Tesla sounds like a disruptive company. Surely it has to be, with Elon Musk in the driver’s seat, a valuation 11 times bigger than its annual revenues and a grand vision of utterly transforming the $1tn global automotive and $7tn global energy markets*.
Yet it seems that Volvo – of all companies – may have just deflated Tesla’s disruptive bubble. The Swedish manufacturer, which is owned by Chinese firm Geely, has announced that from 2019 it will no longer release any cars that rely solely on an internal combustion engine. Its range will be electric and hybrids only, with diesel and later petrol to be gradually phased out entirely.
The whole point of Clayton Christensen’s theory of disruptive innovation is that it occurs when incumbents do not fight back against innovative upstarts until it’s too late, because it’s not rational to do so in the short term.
The car giants have invested in electric and hybrid vehicles for years, with the likes of the Nissan Leaf and Toyota Prius leading the market in various parts of the world, but Volvo’s bet on electric vehicles marks the first time that an incumbent has fully committed to resisting disruption.
Tesla’s many fans – the fact that it has created so many fans for electric cars is probably its greatest achievement to date - argue that its technology is just superior, but there’s no guarantee that lead will last. The car giants have immense resources at their disposal. If they do decide to follow Volvo’s lead, there’s no reason they wouldn’t be able at least to compete on quality, while maintaining their scale advantage on price.
Whether they will remains to be seen. VW, for instance, has responded to the emissions scandal with plans to launch 30 new or adapted electric models by 2025, but has hardly abandoned its core business. The big guys know internal combustion’s days are numbered, and that the only thing more costly than shifting to electric will be not shifting to electric, but they don’t know when.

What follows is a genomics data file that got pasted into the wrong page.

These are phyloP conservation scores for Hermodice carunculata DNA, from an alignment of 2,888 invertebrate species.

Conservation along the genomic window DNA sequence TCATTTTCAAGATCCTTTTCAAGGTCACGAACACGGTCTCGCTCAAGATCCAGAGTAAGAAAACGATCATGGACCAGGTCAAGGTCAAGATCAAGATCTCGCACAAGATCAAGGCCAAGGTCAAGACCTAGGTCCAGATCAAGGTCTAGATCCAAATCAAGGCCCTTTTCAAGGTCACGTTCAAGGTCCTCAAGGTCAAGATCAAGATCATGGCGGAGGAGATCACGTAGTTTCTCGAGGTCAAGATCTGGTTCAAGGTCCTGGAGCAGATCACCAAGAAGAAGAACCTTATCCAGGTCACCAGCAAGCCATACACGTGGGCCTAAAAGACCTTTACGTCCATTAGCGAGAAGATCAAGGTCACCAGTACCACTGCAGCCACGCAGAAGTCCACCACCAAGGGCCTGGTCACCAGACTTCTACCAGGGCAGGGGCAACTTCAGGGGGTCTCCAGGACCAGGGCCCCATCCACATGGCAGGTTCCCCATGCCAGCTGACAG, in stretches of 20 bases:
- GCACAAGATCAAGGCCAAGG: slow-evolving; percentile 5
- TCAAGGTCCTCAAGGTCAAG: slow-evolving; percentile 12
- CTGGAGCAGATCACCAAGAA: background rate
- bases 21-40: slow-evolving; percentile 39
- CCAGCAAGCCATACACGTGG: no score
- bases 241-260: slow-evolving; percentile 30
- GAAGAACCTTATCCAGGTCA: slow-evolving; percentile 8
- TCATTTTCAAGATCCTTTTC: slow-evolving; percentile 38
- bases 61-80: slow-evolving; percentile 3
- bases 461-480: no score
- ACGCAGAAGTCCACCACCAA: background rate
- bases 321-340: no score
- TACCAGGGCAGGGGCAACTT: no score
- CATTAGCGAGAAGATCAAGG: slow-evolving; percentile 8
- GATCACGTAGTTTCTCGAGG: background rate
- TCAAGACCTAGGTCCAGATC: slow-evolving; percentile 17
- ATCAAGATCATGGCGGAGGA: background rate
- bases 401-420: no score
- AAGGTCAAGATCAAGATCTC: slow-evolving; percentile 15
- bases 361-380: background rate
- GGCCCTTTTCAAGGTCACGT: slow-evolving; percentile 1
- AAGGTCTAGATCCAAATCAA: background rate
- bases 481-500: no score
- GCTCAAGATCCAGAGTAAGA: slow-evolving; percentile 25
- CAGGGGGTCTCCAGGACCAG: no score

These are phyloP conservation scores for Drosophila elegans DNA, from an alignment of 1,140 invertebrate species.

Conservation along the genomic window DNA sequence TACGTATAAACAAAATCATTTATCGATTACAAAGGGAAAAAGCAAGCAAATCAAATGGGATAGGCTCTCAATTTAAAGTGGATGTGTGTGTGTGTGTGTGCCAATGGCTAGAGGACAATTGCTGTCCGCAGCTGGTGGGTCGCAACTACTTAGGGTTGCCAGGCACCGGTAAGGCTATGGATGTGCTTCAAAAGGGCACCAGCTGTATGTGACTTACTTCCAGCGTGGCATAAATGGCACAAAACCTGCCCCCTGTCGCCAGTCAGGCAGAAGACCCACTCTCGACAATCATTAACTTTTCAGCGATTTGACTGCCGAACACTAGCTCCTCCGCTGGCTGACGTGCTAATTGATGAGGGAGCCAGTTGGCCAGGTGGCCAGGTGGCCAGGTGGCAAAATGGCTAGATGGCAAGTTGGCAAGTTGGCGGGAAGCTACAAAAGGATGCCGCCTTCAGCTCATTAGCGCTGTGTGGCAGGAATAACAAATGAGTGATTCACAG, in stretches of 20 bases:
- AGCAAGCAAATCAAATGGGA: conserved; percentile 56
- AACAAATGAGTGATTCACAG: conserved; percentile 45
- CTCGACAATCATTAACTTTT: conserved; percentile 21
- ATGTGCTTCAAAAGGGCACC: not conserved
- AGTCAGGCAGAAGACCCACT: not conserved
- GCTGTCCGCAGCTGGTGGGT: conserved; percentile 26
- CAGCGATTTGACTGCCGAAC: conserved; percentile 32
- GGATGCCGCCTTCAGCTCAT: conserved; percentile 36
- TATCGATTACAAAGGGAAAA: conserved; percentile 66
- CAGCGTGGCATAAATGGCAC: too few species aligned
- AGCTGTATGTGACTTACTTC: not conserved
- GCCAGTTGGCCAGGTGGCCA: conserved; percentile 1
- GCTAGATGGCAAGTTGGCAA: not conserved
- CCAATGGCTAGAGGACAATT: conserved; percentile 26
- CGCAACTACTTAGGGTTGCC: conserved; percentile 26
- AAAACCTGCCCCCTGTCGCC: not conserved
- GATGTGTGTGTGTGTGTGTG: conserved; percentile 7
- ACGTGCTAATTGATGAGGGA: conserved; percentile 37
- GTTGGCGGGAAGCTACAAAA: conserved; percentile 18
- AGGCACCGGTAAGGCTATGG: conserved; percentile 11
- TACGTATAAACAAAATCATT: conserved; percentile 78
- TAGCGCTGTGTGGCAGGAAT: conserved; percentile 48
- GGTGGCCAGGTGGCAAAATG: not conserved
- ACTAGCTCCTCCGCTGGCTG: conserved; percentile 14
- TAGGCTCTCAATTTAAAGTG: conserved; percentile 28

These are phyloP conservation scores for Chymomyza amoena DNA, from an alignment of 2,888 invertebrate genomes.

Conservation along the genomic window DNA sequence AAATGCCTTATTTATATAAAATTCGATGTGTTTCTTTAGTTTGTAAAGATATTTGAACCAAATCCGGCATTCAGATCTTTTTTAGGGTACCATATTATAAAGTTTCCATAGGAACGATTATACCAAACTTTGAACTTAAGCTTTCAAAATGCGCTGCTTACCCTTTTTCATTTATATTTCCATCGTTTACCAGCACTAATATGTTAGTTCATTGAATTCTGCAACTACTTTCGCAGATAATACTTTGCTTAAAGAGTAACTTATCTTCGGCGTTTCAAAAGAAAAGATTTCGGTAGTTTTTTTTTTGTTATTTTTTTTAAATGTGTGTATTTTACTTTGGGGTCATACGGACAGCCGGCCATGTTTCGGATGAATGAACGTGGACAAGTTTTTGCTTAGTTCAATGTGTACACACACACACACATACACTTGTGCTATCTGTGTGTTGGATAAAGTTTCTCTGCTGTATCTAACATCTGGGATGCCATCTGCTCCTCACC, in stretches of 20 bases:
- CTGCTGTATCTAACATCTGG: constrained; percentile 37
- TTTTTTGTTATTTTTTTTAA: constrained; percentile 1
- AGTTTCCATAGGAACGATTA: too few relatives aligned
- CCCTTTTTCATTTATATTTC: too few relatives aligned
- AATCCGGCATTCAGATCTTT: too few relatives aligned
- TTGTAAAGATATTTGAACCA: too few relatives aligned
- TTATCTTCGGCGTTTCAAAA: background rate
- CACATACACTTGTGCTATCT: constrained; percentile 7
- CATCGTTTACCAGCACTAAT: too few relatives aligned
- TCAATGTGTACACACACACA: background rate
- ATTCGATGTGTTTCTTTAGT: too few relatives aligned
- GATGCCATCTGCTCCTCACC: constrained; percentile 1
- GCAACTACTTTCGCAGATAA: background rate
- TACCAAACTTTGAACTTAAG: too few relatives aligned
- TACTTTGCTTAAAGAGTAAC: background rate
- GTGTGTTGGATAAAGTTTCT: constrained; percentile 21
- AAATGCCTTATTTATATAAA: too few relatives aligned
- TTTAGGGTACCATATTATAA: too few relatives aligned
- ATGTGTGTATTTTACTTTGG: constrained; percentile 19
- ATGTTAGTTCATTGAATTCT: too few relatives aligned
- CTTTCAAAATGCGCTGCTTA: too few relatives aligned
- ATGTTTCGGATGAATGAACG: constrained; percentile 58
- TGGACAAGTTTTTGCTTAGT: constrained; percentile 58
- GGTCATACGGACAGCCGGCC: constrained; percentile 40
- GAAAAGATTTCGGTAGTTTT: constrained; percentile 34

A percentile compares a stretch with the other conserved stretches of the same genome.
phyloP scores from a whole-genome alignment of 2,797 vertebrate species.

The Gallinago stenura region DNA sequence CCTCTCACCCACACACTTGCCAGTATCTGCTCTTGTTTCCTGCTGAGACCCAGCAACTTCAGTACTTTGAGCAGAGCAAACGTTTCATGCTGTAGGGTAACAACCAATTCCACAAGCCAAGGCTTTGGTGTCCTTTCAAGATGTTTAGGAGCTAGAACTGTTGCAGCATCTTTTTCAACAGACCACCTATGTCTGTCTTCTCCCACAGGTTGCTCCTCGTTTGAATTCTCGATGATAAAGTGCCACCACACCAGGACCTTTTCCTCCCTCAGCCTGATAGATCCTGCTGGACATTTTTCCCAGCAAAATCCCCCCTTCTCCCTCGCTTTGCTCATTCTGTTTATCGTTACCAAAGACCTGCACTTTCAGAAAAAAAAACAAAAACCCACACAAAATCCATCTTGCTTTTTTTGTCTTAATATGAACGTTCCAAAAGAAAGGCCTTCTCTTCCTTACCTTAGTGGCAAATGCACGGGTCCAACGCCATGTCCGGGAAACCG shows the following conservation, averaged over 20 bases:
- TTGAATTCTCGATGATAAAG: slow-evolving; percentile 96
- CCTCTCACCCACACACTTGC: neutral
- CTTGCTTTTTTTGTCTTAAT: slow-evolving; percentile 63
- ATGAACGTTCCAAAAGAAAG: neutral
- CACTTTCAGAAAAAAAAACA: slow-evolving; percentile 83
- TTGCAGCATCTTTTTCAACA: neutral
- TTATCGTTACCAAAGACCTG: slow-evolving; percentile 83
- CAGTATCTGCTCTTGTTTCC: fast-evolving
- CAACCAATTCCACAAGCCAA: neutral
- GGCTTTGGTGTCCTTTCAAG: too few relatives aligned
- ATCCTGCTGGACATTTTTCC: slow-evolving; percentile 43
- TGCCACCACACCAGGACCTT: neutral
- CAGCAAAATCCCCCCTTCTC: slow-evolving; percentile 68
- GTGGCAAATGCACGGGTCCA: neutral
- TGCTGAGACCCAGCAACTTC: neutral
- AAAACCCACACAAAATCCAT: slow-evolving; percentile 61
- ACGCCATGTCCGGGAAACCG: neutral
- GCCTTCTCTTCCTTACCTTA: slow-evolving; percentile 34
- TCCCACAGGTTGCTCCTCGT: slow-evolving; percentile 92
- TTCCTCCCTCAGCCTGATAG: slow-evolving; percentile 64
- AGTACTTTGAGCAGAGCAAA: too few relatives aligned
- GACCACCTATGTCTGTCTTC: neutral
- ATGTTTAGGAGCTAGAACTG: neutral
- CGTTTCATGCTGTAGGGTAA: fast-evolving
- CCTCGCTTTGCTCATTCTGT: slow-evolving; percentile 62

It isn’t just market trends or the pace of technological improvements that they have to second guess, but the government response, which can change far more quickly. There are already subsidies for electric vehicles in many countries and ever-more stringent emissions requirements for manufacturers (whether actually met or not). Governments are investing in charging infrastructure, and cities like Paris have committed to banning diesel by 2025 – a subsequent ban on petrol isn’t an outrageous stretch.
Volvo may occupy a different position in the market to the true giants, but the fact that an established player has committed fully to clean technology is a sign that Tesla’s road to market domination may be not be a smooth one, even as it announces its mass market Model 3 has passed its US regulatory requirements.
*It should be noted that Tesla describes itself as a sustainable energy company, with automotive just one part of Musk’s master plan. Its advances in energy storage and position as a market leader in battery technology may actually end up being far more significant – and disruptive – than its car business.